Two of the 14 former paramilitary chiefs who were extradited to the United States on drug trafficking charges in May 2008 remember Narváez as one of the AUC’s main ideologues and instructors.

They said he taught a class titled 'Why it is legal to kill Communists in Colombia', and identified him as the instigator of the murders of Garzón and journalist and lawyer Manuel Cepeda, a Communist senator and the father of the MOVICE spokesman, who was killed in 1994 in Bogotá.

Narváez was an instructor in the army’s military and intelligence academies, and according to Iván Cepeda, 'an Uribe administration adviser on national security issues.'

Today he works with FEDEGAN, Colombia’s cattle ranching association.

'Despite these extremely serious allegations, and the fact that he was involved in spying on prominent Colombians by the state security agencies, the Attorney General’s Office has not yet investigated the denunciations,' said Cepeda.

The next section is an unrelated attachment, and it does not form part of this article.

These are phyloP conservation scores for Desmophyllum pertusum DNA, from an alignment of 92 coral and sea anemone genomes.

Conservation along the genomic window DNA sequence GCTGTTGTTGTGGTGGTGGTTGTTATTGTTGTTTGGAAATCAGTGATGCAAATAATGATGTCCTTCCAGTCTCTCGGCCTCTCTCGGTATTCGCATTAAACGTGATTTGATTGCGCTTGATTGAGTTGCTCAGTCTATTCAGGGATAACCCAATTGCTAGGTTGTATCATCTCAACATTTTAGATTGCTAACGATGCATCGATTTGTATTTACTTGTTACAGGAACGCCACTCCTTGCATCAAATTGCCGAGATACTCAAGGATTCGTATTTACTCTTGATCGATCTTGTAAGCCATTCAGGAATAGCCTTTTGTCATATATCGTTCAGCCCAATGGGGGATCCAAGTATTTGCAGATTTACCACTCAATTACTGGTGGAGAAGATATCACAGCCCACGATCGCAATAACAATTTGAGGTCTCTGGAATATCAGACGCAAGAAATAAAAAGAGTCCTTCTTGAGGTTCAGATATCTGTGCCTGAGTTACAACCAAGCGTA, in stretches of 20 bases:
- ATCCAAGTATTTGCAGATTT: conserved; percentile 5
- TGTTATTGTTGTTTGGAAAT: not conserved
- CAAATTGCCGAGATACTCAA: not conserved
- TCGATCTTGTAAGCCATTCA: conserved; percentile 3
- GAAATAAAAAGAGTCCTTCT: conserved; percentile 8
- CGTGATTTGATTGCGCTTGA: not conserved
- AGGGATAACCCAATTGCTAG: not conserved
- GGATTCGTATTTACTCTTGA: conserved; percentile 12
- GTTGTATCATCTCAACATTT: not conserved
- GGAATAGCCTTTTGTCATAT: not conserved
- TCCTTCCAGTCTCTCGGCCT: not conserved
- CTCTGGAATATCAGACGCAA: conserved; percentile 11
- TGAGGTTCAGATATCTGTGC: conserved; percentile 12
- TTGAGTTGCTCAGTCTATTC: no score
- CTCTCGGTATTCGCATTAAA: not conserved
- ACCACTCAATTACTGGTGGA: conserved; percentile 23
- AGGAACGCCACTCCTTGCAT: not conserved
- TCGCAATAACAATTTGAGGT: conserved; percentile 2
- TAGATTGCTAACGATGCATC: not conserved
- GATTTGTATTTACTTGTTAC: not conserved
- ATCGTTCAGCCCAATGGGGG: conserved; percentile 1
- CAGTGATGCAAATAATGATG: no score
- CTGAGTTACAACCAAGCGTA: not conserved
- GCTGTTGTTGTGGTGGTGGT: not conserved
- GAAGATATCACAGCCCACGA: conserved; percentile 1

Another piece of the puzzle

But the links between Garzón’s murder and the DAS wiretap scandal are not limited to Narváez.

Emiro Rojas has worked for the DAS for over 30 years. He was the agency’s regional director in the northwestern province of Antioquia from 1997 to 2002, and assistant national director until June 2005. Today he heads the DAS intelligence and public security academy in Bogotá.

During the trial for Garzón’s murder, the DAS office in Antioquia, headed by Rojas, accused two young men from the slums of Medellín, the provincial capital, of being the paid gunmen who shot the journalist. The Attorney General’s Office accepted that version and accused Castaño of ordering the murder.